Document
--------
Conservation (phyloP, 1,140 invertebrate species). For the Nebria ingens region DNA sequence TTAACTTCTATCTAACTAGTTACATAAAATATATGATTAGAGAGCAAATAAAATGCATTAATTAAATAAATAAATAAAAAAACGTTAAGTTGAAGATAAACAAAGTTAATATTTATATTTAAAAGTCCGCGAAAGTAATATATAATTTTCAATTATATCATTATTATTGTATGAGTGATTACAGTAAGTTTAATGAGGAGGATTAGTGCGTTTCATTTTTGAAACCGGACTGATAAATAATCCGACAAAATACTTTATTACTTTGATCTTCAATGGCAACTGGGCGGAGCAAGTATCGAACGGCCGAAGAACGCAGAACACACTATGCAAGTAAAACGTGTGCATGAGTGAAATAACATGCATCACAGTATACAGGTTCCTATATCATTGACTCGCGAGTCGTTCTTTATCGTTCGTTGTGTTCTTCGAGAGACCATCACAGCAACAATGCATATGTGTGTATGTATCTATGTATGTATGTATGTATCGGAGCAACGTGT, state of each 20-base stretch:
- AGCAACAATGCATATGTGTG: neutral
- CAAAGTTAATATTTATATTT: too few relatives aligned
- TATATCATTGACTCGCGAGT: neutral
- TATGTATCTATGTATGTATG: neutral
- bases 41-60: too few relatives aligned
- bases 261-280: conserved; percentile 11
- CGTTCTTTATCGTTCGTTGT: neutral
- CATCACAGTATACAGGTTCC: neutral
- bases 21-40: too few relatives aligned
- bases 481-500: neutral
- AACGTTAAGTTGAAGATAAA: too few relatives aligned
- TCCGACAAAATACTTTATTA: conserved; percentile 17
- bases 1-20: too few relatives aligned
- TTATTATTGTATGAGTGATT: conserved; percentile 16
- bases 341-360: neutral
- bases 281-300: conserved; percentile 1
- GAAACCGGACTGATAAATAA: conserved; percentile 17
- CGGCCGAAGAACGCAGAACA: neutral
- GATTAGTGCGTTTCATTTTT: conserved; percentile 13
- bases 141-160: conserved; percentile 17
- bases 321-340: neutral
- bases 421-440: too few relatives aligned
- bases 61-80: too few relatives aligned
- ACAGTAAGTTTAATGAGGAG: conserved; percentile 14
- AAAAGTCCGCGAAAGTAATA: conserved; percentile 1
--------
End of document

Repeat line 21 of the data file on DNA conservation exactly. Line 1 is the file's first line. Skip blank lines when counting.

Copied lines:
- bases 141-160: conserved; percentile 17